Spectorgroup Spotlight: Sara Agrest, Design Director

Spectorgroup Spotlight: Sara Agrest, Design Director

Culture October 13, 2020

Spectorgroup is a tight-knit group of designers, architects, strategists and planners connected by a shared dedication to creating thoughtful designs that impact our daily lives. As part of an ongoing series we are putting the spotlight on the talented individuals that enable our clients’ success.

 

Sara Agrest, AIA, IIDA, LEED AP joined Spectorgroup as a Design Director in 2019 with an acute understanding of how environments impact human experience and behavior, and a proven design process to positively impact organizational behavior. With more than two decades of rich experiences across architecture, branded interiors, design strategy and marketing, we sat down with Sara to discuss her background, design process and the impact growing up in Manhattan has had on her career.

  • You have a diverse background of work experiences – how has this influenced your career? 

    My background is definitely diverse, though very interconnected. When I look back on my work experience, it was formed organically but very intentionally, most recently taking me to Spectorgroup where I am able to synthesize and expand upon my experiences thus far. I have been exposed to many different disciplines – from architecture and interior design to brand strategy working within multiple industry sectors on both agency and client sides. From an early age I was drawn to how architecture blends research, solution-based thinking and design and earned my Bachelor of Architecture at Carnegie Mellon University. After starting my career at Perkins Eastman, I became very interested in how design can influence positive change in human behavior. I wanted to be more intimately involved in how the companies worked, brands functioned and how altering space can evoke change. This led me to NBBJ where I was immersed in corporate interiors for the first time. My first project was a headquarters for a fashion designer with very successful retail spaces, but it never had a corporate headquarters as they were working out of temporary space for years. I was fascinated by the process of turning a fashion brand’s ethos into a workplace that evoked their brand and inspired employees. Six years later, I was invited by a furniture company to participate in a roundtable with the branding agency that they retained for a rebrand. The agency was made up of interior designers, strategists, graphic and industrial designers. Fascinated by a multidisciplinary approach to design, I approached the Creative Director about a role at the agency. For the next several years I worked with top manufacturers in the A+D industry on brand strategy, ad campaigns and product development. It was during this time where I gained a deeper understanding of the process of interviewing and developing exercises to draw out brand and design insights.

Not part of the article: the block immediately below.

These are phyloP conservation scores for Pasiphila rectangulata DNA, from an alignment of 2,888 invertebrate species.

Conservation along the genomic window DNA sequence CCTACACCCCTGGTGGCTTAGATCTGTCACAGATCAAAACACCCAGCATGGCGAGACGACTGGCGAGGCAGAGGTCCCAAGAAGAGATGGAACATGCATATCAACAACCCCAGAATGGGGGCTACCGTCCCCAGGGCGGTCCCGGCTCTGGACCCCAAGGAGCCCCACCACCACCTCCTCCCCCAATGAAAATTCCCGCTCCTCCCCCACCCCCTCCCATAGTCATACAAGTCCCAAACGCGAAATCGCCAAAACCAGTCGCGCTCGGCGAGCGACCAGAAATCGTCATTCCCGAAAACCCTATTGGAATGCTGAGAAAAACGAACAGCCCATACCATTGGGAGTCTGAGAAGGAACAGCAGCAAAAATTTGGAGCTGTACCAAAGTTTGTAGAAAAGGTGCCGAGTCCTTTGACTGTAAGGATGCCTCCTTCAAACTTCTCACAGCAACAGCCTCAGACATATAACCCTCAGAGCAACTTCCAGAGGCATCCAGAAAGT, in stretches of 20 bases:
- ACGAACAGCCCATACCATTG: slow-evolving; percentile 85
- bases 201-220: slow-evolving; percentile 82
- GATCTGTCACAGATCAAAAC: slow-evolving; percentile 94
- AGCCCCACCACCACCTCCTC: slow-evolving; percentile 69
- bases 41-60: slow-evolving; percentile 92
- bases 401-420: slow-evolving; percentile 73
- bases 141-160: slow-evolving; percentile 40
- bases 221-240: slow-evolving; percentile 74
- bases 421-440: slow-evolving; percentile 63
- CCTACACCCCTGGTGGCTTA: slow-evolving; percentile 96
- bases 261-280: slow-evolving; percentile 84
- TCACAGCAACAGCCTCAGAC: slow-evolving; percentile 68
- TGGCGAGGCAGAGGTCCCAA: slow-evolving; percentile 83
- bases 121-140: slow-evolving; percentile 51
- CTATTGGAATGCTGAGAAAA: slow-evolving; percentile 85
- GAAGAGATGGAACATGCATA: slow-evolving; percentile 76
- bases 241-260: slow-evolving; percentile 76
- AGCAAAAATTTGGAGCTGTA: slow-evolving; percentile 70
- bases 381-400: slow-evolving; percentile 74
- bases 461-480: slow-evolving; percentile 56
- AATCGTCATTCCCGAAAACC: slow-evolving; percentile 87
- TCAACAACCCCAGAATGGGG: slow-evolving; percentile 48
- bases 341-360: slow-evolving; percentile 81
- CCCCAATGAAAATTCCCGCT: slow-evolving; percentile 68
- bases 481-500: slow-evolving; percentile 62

• You have also worked across a diverse set of industry sectors – how have these experiences shaped how you approach projects at Spectorgroup? 

    In addition to corporate clients, I have had the opportunity to work with community-oriented sectors such as healthcare, education and housing. These projects focused on adapting and reusing spaces to be more modern and address social needs. My experience with reimaging affordable housing was particularly rewarding. We applied thoughtful design that addressed diversity and broke away from the traditional, institutional design that NYC affordable housing resembled at the time. I saw first-hand how great design and healthy interiors can create positive change for people in vulnerable times of their lives, either transitioning from homelessness or supporting families in trying situations. When you think about how the workplace is impacted by our shared COVID-19 experience, there are a lot of parallels. Workplaces are becoming more decentralized, and there is a great intertwinement of different places used for different purposes. At the same time, the office is an important hub for brand and culture. We need to think about how design can create positive behavioral change in the workplace just as we do with housing and other community-oriented projects.

 

  • Design can be a nebulous concept, what does it mean to you?